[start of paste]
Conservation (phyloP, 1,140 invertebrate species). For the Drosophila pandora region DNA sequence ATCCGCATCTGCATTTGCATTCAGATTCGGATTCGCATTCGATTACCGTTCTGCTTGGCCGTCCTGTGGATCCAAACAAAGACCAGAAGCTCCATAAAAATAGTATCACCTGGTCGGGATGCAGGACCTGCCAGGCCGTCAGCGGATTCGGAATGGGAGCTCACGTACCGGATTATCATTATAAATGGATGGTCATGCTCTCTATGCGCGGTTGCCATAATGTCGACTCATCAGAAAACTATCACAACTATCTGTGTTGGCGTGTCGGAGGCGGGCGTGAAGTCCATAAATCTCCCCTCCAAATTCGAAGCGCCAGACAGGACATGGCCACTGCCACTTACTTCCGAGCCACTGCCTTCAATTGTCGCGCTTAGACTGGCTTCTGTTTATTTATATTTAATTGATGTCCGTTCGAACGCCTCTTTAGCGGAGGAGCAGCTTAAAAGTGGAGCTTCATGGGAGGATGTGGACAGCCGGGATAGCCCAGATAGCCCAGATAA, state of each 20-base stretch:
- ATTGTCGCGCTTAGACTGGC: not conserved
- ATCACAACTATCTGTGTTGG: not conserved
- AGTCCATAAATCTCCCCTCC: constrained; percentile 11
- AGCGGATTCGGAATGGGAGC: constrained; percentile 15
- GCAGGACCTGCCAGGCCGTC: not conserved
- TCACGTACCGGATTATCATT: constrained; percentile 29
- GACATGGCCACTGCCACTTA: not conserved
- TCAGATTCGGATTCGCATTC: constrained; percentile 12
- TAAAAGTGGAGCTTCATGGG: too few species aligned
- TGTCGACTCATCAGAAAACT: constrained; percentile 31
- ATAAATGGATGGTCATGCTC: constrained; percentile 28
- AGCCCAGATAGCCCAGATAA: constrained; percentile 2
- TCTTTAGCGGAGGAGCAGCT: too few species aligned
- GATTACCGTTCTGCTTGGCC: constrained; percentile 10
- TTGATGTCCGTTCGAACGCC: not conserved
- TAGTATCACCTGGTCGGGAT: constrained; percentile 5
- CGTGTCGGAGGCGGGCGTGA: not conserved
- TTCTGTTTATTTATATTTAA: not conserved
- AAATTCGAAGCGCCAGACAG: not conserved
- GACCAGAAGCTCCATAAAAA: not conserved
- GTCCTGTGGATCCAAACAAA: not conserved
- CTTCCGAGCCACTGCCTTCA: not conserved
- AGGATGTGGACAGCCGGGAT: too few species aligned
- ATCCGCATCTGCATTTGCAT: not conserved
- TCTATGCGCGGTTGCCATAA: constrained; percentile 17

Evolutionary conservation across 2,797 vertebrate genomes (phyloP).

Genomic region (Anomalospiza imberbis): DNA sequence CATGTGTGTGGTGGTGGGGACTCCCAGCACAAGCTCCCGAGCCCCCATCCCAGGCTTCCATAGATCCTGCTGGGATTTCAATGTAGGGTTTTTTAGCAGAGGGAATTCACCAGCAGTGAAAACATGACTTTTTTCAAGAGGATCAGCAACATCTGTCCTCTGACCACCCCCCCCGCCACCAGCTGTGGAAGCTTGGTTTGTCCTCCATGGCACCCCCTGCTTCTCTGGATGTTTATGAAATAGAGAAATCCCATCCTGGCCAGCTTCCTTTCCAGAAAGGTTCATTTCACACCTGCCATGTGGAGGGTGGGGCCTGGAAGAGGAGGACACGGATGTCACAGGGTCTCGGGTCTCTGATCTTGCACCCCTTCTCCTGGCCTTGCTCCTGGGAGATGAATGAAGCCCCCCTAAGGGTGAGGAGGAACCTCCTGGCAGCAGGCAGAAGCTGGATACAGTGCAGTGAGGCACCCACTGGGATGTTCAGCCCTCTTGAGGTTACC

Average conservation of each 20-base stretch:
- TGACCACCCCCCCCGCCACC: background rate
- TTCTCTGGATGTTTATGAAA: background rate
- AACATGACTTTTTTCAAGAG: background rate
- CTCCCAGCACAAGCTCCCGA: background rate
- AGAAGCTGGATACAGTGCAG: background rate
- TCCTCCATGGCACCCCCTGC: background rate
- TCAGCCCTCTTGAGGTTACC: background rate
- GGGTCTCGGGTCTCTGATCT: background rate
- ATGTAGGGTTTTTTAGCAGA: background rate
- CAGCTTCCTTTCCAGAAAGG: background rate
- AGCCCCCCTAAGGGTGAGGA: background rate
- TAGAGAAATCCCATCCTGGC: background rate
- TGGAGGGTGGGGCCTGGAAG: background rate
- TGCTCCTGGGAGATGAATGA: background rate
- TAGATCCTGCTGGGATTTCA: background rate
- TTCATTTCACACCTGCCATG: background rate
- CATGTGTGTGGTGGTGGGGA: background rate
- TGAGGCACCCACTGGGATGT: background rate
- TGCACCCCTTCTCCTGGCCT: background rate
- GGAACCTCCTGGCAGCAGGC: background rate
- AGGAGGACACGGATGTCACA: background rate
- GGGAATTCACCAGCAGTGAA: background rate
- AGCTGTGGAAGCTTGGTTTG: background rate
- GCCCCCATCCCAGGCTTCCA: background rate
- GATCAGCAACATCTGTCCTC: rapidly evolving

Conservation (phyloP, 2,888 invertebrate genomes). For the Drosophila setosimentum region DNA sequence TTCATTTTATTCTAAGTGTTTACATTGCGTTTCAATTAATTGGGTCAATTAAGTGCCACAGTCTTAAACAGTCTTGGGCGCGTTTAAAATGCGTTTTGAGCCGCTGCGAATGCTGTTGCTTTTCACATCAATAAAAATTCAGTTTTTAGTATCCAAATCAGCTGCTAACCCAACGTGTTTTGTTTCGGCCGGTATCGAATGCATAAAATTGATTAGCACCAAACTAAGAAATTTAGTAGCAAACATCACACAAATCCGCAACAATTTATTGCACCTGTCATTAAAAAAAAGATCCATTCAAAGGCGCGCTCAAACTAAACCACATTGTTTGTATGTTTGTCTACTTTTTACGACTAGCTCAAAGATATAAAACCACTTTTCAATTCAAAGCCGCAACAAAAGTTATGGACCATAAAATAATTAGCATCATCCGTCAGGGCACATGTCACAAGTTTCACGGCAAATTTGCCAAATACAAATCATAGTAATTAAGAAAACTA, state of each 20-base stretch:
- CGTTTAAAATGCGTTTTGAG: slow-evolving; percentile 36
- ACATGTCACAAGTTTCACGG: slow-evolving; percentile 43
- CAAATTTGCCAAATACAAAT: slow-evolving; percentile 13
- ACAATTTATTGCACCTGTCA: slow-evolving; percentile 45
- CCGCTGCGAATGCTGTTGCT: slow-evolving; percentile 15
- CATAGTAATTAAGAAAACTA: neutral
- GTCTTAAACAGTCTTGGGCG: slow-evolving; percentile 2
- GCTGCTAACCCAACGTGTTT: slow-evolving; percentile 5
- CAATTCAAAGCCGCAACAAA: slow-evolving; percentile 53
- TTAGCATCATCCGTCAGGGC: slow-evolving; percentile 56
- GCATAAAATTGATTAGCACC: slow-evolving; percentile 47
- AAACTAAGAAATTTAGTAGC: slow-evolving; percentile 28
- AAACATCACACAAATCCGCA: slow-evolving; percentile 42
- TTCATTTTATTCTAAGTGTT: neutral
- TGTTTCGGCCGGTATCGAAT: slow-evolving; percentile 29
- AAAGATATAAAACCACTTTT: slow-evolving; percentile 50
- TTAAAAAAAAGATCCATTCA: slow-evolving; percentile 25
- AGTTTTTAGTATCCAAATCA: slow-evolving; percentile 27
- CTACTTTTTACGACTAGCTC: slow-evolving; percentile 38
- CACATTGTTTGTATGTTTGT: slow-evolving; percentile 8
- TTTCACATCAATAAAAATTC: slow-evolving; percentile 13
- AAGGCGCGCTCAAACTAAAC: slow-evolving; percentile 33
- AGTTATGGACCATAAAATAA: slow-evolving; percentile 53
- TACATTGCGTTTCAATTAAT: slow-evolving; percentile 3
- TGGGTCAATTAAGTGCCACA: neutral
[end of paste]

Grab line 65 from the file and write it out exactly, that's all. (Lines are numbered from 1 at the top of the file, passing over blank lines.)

- TTAGCATCATCCGTCAGGGC: slow-evolving; percentile 56